It is a very useful technique when we required scaling in object detection. OpenCV uses two common kinds of image pyramids Gaussian and Laplacian pyramid. Use the pyrUp() and pyrDown() function in OpenCV to downsample or upsample a image. Check the below code for practical implementation. For more information, check this link.

```image = cv2.imread('butterfly.jpg')
image = cv2.cvtColor(image, cv2.COLOR_BGR2RGB)
plt.figure(figsize=(20, 20))
plt.subplot(2, 2, 1)
plt.title("Original")
plt.imshow(image)
smaller = cv2.pyrDown(image)
larger = cv2.pyrUp(smaller)
plt.subplot(2, 2, 2)
plt.title("Smaller")
plt.imshow(smaller)
plt.subplot(2, 2, 3)
plt.title("Larger")
plt.imshow(larger)```

## Cropping

It is one of the most important and fundamental techniques in image processing, Cropping is used to get a particular part of an image. To crop an image. You just need the coordinates from an image according to your area of interest. For a complete analysis, check the below code in OpenCV.

```image = cv2.imread('messi.jpg')
image = cv2.cvtColor(image, cv2.COLOR_BGR2RGB)
plt.figure(
Aigsize=(20, 20))
plt.subplot(2, 2, 1)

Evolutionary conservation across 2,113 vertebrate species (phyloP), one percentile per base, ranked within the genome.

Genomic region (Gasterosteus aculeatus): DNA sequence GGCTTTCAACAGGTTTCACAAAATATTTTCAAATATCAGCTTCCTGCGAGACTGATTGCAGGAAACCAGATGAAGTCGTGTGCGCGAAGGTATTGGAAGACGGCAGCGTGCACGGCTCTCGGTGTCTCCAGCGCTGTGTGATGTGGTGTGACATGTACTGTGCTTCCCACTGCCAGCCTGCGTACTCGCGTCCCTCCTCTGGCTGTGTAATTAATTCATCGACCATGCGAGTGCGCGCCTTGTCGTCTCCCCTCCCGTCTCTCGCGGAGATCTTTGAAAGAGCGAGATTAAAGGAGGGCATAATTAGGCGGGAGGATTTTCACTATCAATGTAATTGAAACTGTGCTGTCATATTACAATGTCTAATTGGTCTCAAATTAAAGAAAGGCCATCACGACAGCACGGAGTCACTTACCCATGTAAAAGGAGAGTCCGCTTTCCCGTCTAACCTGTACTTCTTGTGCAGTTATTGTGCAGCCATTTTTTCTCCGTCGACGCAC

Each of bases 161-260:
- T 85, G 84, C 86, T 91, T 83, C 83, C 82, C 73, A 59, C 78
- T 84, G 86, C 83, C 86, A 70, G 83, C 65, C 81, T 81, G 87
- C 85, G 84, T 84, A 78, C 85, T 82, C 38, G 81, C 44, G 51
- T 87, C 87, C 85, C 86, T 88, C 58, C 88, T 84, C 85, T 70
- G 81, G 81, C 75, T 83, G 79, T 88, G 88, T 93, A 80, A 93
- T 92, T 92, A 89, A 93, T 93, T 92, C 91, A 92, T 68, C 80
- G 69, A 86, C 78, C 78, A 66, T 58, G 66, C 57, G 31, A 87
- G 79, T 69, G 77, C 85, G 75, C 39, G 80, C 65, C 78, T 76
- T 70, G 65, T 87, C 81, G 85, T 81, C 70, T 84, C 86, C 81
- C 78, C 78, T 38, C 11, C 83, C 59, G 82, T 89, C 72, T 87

plt.title("Original")
plt.imshow(image)
hgt, wdt = image.shape[:2]
start_row, start_col = int(hgt * .25), int(wdt * .25)
end_row, end_col = int(height * .75), int(width * .75)
cropped = image[start_row:end_row , start_col:end_col]
plt.subplot(2, 2, 2)
plt.imshow(cropped)```

## Scaling, Interpolations, And Re-Sizing

Re-sizing is one of the easiest tasks in OpenCV. It provides a resize() function which takes parameters such as image, output size image, interpolation, x scale, and y scale. Check the below code for complete implementation.

```image = cv2.imread('/kaggle/input/opencv-samples-images/data/fruits.jpg')
image = cv2.cvtColor(image, cv2.COLOR_BGR2RGB)
plt.figure(figsize=(20, 20))
plt.subplot(2, 2, 1)
plt.title("Original")
plt.imshow(image)
image_scaled = cv2.resize(image, None, fx=0.75, fy=0.75)
plt.subplot(2, 2, 2)
plt.title("Scaling - Linear Interpolation")
plt.imshow(image_scaled)
img_scaled = cv2.resize(image, None, fx=2, fy=2, interpolation = cv2.INTER_CUBIC)
plt.subplot(2, 2, 3)
plt.title("Scaling - Cubic Interpolation")
plt.imshow(img_scaled)